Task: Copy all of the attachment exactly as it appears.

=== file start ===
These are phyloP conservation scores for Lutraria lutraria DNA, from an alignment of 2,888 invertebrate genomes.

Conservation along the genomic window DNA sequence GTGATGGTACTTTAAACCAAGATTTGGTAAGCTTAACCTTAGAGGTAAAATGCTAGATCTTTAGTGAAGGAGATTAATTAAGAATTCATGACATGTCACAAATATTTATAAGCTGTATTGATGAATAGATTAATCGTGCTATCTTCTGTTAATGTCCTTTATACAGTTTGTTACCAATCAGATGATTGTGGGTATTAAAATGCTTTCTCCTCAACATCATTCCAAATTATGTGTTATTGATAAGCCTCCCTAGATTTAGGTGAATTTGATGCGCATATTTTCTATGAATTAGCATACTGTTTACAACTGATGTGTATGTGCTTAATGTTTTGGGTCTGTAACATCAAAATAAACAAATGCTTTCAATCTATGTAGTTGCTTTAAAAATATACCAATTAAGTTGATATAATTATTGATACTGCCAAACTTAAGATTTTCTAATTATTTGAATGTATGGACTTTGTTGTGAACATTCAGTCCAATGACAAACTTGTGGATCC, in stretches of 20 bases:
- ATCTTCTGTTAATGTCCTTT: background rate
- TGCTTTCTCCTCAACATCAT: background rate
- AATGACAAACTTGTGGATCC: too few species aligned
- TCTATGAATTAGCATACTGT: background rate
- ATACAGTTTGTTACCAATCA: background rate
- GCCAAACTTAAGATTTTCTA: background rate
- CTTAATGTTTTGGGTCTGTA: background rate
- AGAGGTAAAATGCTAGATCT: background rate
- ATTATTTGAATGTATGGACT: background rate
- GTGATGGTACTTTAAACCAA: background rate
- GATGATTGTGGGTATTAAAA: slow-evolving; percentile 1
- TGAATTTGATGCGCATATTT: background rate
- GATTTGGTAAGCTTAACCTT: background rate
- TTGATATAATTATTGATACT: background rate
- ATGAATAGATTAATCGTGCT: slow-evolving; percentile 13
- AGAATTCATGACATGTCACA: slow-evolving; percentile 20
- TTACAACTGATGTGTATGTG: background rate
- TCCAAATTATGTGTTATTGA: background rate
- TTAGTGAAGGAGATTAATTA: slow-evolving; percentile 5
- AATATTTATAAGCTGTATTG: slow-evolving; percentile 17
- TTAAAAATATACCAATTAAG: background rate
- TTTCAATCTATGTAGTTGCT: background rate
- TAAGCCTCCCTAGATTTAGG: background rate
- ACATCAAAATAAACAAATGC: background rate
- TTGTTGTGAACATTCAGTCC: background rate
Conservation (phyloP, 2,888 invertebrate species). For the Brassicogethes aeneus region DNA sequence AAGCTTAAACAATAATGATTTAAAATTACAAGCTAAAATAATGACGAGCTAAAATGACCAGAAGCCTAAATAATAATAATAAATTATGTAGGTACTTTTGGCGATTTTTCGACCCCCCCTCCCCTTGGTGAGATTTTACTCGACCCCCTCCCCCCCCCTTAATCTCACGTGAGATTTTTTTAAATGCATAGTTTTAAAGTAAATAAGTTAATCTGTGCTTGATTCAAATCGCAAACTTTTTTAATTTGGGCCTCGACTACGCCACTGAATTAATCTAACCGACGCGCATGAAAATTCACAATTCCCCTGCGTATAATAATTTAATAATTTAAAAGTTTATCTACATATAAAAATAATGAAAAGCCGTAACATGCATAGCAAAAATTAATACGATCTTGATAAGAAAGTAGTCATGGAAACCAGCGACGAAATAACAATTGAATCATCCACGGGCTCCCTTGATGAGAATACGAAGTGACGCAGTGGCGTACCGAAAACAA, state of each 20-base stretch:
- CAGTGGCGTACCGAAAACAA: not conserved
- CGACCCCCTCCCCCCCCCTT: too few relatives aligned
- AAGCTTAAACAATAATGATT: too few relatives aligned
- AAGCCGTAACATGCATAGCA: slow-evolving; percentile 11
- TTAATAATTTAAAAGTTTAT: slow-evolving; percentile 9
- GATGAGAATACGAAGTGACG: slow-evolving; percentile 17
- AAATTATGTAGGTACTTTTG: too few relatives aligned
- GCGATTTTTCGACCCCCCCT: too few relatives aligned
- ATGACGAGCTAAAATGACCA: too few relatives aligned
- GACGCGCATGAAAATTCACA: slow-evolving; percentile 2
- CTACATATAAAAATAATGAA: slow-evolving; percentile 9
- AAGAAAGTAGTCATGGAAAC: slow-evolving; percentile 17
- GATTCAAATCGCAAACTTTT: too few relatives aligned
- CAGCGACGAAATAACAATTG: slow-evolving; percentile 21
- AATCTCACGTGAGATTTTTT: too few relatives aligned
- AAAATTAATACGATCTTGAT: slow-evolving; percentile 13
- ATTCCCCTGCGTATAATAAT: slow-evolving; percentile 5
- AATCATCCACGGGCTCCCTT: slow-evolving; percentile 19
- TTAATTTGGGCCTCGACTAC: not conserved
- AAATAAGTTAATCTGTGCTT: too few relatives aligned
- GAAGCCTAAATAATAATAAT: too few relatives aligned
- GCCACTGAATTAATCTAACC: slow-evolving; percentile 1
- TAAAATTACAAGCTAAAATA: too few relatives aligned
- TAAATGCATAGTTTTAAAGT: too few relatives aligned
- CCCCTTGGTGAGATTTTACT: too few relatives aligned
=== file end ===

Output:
These are phyloP conservation scores for Lutraria lutraria DNA, from an alignment of 2,888 invertebrate genomes.

Conservation along the genomic window DNA sequence GTGATGGTACTTTAAACCAAGATTTGGTAAGCTTAACCTTAGAGGTAAAATGCTAGATCTTTAGTGAAGGAGATTAATTAAGAATTCATGACATGTCACAAATATTTATAAGCTGTATTGATGAATAGATTAATCGTGCTATCTTCTGTTAATGTCCTTTATACAGTTTGTTACCAATCAGATGATTGTGGGTATTAAAATGCTTTCTCCTCAACATCATTCCAAATTATGTGTTATTGATAAGCCTCCCTAGATTTAGGTGAATTTGATGCGCATATTTTCTATGAATTAGCATACTGTTTACAACTGATGTGTATGTGCTTAATGTTTTGGGTCTGTAACATCAAAATAAACAAATGCTTTCAATCTATGTAGTTGCTTTAAAAATATACCAATTAAGTTGATATAATTATTGATACTGCCAAACTTAAGATTTTCTAATTATTTGAATGTATGGACTTTGTTGTGAACATTCAGTCCAATGACAAACTTGTGGATCC, in stretches of 20 bases:
- ATCTTCTGTTAATGTCCTTT: background rate
- TGCTTTCTCCTCAACATCAT: background rate
- AATGACAAACTTGTGGATCC: too few species aligned
- TCTATGAATTAGCATACTGT: background rate
- ATACAGTTTGTTACCAATCA: background rate
- GCCAAACTTAAGATTTTCTA: background rate
- CTTAATGTTTTGGGTCTGTA: background rate
- AGAGGTAAAATGCTAGATCT: background rate
- ATTATTTGAATGTATGGACT: background rate
- GTGATGGTACTTTAAACCAA: background rate
- GATGATTGTGGGTATTAAAA: slow-evolving; percentile 1
- TGAATTTGATGCGCATATTT: background rate
- GATTTGGTAAGCTTAACCTT: background rate
- TTGATATAATTATTGATACT: background rate
- ATGAATAGATTAATCGTGCT: slow-evolving; percentile 13
- AGAATTCATGACATGTCACA: slow-evolving; percentile 20
- TTACAACTGATGTGTATGTG: background rate
- TCCAAATTATGTGTTATTGA: background rate
- TTAGTGAAGGAGATTAATTA: slow-evolving; percentile 5
- AATATTTATAAGCTGTATTG: slow-evolving; percentile 17
- TTAAAAATATACCAATTAAG: background rate
- TTTCAATCTATGTAGTTGCT: background rate
- TAAGCCTCCCTAGATTTAGG: background rate
- ACATCAAAATAAACAAATGC: background rate
- TTGTTGTGAACATTCAGTCC: background rate
Conservation (phyloP, 2,888 invertebrate species). For the Brassicogethes aeneus region DNA sequence AAGCTTAAACAATAATGATTTAAAATTACAAGCTAAAATAATGACGAGCTAAAATGACCAGAAGCCTAAATAATAATAATAAATTATGTAGGTACTTTTGGCGATTTTTCGACCCCCCCTCCCCTTGGTGAGATTTTACTCGACCCCCTCCCCCCCCCTTAATCTCACGTGAGATTTTTTTAAATGCATAGTTTTAAAGTAAATAAGTTAATCTGTGCTTGATTCAAATCGCAAACTTTTTTAATTTGGGCCTCGACTACGCCACTGAATTAATCTAACCGACGCGCATGAAAATTCACAATTCCCCTGCGTATAATAATTTAATAATTTAAAAGTTTATCTACATATAAAAATAATGAAAAGCCGTAACATGCATAGCAAAAATTAATACGATCTTGATAAGAAAGTAGTCATGGAAACCAGCGACGAAATAACAATTGAATCATCCACGGGCTCCCTTGATGAGAATACGAAGTGACGCAGTGGCGTACCGAAAACAA, state of each 20-base stretch:
- CAGTGGCGTACCGAAAACAA: not conserved
- CGACCCCCTCCCCCCCCCTT: too few relatives aligned
- AAGCTTAAACAATAATGATT: too few relatives aligned
- AAGCCGTAACATGCATAGCA: slow-evolving; percentile 11
- TTAATAATTTAAAAGTTTAT: slow-evolving; percentile 9
- GATGAGAATACGAAGTGACG: slow-evolving; percentile 17
- AAATTATGTAGGTACTTTTG: too few relatives aligned
- GCGATTTTTCGACCCCCCCT: too few relatives aligned
- ATGACGAGCTAAAATGACCA: too few relatives aligned
- GACGCGCATGAAAATTCACA: slow-evolving; percentile 2
- CTACATATAAAAATAATGAA: slow-evolving; percentile 9
- AAGAAAGTAGTCATGGAAAC: slow-evolving; percentile 17
- GATTCAAATCGCAAACTTTT: too few relatives aligned
- CAGCGACGAAATAACAATTG: slow-evolving; percentile 21
- AATCTCACGTGAGATTTTTT: too few relatives aligned
- AAAATTAATACGATCTTGAT: slow-evolving; percentile 13
- ATTCCCCTGCGTATAATAAT: slow-evolving; percentile 5
- AATCATCCACGGGCTCCCTT: slow-evolving; percentile 19
- TTAATTTGGGCCTCGACTAC: not conserved
- AAATAAGTTAATCTGTGCTT: too few relatives aligned
- GAAGCCTAAATAATAATAAT: too few relatives aligned
- GCCACTGAATTAATCTAACC: slow-evolving; percentile 1
- TAAAATTACAAGCTAAAATA: too few relatives aligned
- TAAATGCATAGTTTTAAAGT: too few relatives aligned
- CCCCTTGGTGAGATTTTACT: too few relatives aligned